Since we have an analytical solution for the maximum stress point, we will check the stress at this point. First we need to find the node corresponding to the top of the hole in the plate. First plot and number the nodes
The equivalent stress was found to be 2.9141 MPa at this point. We will use smaller elements to try to get a more accurate solution.
Note the shapes of both the deflection and stress curves. As the number of elements in the mesh increases (ie - the element edge length decreases), the values converge towards a final solution.
The von Mises stress at the top of the hole in the plate was found to be approximatly 3.8 MPa. This is a mere 2.5% difference between the analytical solution and the solution found using ANSYS.
The approximate maximum displacement was found to be 0.0012 mm, this is 20% greater than the analytical solution. However, the analytical solution does not account for the large hole in the center of the plate which was expected to significantly increase the deflection at the end of the plate.
Therefore, the results using ANSYS were determined to be appropriate for the verification model.
Now we will return to the analysis of the bracket. A combination of GUI and the Command line will be used for this example.
The problem to be modeled in this example is a simple bracket shown in the following figure. This bracket is to be built from a 20 mm thick steel plate. A figure of the plate is shown below.
This plate will be fixed at the two small holes on the left and have a load applied to the larger hole on the right.
Again, Boolean operations will be used to create the basic geometry of the Bracket.
The main rectangular shape has a width of 80 mm, a height of 100mm and the bottom left corner is located at coordinates (0,0)
BLC4, XCORNER, YCORNER, WIDTH, HEIGHT BLC4, X coord (bottom left), Y coord (bottom left), width, height
The center of the circle is located at (80,50) and has a radius of 50 mm
The following code is used to create a circular area:
CYL4, XCENTER, YCENTER, RAD1 CYL4, X coord for the center, Y coord for the center, radius
parameter | circle 2 | circle 3 |
---|---|---|
XCENTER | 0 | 0 |
YCENTER | 20 | 80 |
RADIUS | 20 | 20 |
XCORNER | -20 |
YCORNER | 20 |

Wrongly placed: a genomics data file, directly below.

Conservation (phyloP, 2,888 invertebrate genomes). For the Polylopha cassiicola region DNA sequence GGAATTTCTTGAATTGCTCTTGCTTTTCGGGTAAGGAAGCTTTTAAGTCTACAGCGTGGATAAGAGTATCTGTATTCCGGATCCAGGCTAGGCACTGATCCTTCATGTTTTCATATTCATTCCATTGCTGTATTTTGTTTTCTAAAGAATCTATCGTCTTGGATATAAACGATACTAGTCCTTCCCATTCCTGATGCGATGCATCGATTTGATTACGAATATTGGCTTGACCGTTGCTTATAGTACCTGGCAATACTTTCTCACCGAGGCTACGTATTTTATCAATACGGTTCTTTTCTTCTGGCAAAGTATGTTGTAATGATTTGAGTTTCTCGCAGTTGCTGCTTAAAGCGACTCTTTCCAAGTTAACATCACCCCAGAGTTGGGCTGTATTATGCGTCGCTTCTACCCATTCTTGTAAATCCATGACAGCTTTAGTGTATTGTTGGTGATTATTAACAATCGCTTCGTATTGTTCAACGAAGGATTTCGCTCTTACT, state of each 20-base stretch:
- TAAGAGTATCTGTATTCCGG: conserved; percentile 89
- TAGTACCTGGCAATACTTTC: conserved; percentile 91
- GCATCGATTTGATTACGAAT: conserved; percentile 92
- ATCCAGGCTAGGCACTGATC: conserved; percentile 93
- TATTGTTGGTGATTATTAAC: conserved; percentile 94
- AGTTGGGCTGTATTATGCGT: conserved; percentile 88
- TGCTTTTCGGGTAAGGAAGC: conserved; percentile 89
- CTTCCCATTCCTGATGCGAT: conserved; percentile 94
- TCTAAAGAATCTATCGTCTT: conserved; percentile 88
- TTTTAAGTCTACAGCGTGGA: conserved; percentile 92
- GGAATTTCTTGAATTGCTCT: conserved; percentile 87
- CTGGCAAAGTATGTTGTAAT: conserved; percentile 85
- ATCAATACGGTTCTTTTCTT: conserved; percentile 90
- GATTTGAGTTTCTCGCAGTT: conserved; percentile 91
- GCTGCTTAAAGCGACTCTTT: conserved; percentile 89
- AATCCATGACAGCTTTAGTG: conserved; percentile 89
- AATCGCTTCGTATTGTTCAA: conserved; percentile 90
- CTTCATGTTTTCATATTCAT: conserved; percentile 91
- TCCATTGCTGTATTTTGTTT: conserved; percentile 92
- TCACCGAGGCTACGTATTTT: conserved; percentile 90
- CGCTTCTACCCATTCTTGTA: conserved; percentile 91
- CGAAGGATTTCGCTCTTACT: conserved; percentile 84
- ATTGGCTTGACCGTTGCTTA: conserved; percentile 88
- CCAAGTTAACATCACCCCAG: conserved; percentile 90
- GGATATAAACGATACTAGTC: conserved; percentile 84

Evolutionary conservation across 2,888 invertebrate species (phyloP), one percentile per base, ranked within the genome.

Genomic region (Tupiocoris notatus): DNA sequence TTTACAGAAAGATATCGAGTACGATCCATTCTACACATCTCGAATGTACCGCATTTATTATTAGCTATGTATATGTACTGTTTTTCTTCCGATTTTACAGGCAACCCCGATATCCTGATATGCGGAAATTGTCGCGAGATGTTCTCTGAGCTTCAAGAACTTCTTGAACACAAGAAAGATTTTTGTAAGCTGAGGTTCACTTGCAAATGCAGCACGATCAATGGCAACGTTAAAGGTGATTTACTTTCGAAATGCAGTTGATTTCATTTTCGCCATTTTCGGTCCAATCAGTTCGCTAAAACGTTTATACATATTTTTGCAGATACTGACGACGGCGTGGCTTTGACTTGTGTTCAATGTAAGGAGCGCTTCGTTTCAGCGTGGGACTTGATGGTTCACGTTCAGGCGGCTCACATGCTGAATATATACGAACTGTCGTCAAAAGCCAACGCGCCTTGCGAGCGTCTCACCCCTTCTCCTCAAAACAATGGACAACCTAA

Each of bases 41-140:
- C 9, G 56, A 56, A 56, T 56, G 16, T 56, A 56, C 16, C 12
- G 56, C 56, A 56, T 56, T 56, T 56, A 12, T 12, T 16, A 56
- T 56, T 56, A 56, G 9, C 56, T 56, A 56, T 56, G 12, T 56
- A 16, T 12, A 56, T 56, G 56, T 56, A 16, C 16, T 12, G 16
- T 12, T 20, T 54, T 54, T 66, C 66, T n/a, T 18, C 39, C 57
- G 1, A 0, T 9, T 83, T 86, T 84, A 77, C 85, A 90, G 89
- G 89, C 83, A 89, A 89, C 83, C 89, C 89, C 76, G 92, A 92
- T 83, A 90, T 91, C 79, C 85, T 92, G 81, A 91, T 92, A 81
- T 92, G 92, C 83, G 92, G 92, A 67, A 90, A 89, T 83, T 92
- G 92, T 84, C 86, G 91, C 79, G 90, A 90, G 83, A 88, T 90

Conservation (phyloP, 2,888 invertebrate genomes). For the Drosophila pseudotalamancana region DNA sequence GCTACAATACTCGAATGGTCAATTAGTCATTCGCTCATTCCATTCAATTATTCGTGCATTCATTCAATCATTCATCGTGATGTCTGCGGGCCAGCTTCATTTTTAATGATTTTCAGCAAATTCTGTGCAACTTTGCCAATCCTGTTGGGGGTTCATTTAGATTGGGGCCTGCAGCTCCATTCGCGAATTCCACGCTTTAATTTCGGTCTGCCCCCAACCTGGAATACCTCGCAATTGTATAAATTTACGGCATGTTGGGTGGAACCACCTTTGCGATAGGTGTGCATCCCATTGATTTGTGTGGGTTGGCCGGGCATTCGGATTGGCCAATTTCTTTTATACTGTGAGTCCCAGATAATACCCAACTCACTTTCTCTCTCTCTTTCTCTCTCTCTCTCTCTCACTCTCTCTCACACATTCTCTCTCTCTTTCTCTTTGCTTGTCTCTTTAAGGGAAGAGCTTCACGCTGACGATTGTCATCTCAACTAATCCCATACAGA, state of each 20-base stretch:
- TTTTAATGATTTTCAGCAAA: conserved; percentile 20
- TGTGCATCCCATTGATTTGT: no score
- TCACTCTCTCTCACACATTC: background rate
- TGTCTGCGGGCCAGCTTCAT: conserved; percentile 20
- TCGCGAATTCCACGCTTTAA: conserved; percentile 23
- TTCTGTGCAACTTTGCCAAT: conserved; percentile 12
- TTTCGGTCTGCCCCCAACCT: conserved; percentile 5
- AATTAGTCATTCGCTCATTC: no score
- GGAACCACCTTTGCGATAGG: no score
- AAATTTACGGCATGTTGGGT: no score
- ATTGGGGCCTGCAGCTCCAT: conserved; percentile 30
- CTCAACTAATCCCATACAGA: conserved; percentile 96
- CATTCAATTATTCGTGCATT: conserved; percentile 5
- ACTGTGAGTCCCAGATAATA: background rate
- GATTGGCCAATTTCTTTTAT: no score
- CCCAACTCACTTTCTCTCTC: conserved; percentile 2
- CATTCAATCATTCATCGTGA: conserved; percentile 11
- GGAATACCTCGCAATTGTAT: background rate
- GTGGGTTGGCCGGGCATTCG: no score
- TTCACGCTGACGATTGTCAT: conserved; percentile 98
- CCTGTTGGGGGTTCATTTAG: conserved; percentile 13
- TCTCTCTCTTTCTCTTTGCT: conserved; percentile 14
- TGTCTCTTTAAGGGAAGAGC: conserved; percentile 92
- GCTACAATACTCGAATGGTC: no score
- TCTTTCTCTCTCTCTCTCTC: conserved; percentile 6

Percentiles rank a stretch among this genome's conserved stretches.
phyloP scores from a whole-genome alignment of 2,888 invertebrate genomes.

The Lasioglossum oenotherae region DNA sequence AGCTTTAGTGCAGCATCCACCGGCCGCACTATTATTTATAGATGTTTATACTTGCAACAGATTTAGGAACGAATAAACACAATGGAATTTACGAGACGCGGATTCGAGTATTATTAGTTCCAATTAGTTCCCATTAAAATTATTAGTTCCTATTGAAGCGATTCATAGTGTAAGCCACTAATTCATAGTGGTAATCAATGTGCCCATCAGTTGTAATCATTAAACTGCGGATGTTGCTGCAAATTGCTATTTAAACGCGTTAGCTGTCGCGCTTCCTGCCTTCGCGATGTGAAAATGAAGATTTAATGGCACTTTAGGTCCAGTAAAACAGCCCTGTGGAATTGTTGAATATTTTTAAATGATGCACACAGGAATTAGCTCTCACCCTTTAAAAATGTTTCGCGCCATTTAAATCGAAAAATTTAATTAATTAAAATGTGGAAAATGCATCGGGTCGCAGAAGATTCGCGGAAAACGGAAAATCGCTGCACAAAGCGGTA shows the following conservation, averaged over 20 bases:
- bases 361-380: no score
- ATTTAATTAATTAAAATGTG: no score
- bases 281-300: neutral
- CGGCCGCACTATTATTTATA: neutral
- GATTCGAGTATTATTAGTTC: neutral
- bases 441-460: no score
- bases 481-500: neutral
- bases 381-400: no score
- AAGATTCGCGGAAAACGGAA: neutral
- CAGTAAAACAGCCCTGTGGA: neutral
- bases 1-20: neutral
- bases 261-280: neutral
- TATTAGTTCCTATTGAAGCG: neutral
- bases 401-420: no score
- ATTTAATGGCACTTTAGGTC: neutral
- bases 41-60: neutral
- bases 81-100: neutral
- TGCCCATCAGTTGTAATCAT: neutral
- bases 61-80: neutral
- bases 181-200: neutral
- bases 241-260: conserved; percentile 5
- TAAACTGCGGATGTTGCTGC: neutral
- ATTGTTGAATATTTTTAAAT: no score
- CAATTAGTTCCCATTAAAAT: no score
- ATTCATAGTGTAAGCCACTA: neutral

WIDTH | 20 |
HEIGHT | 60 |
Your screen should now look like the following...
We now want to add these five discrete areas together to form one area.
(Alternatively, the command line code for the above step is AADD,ALL)
You should now have the following model:
parameter | circle 1 | circle 2 | circle 3 |
---|---|---|---|
WP X | 80 | 0 | 0 |
WP Y | 50 | 20 | 80 |
radius | 30 | 10 | 10 |
(Alternatively, the command line code for the above step is ASBA,6,ALL)
Now you should have the following:
As in the verification model, PLANE82 will be used for this example
(Alternatively, the command line code for the above step is ET,1,PLANE82 followed by KEYOPT,1,3,3)
(Alternatively, the command line code for the above step is R,1,20)
We are going to give the properties of Steel. Enter the following when prompted:
EX 200000 | |
PRXY 0.3 |
(The command line code for the above step is MP,EX,1,200000 followed by MP,PRXY,1,0.3)
(Alternatively, the command line code for the above step is AESIZE,ALL,5,)
(Alternatively, the command line code for the above step is AMESH,ALL)
Saving Your Job
Utility Menu > File > Save as...
You have now defined your model. It is now time to apply the load(s) and constraint(s) and solve the the resulting system of equations.
(Alternatively, the command line code for the above step is ANTYPE,0)
As illustrated, the plate is fixed at both of the smaller holes on the left hand side.
As shown in the diagram, there is a single vertical load of 1000N, at the bottom of the large bolt hole. Apply this force to the respective keypoint ( Solution > Define Loads > Apply > Structural > Force/Moment > On Keypoints Select a force in the y direction of -1000)
The applied loads and constraints should now appear as shown below.
Solution > Solve > Current LS
As shown previously, it is necessary to prove that the solution has converged. Reduce the mesh size until there is no longer a sizeable change in your convergence criteria.
The graphic should be similar to the following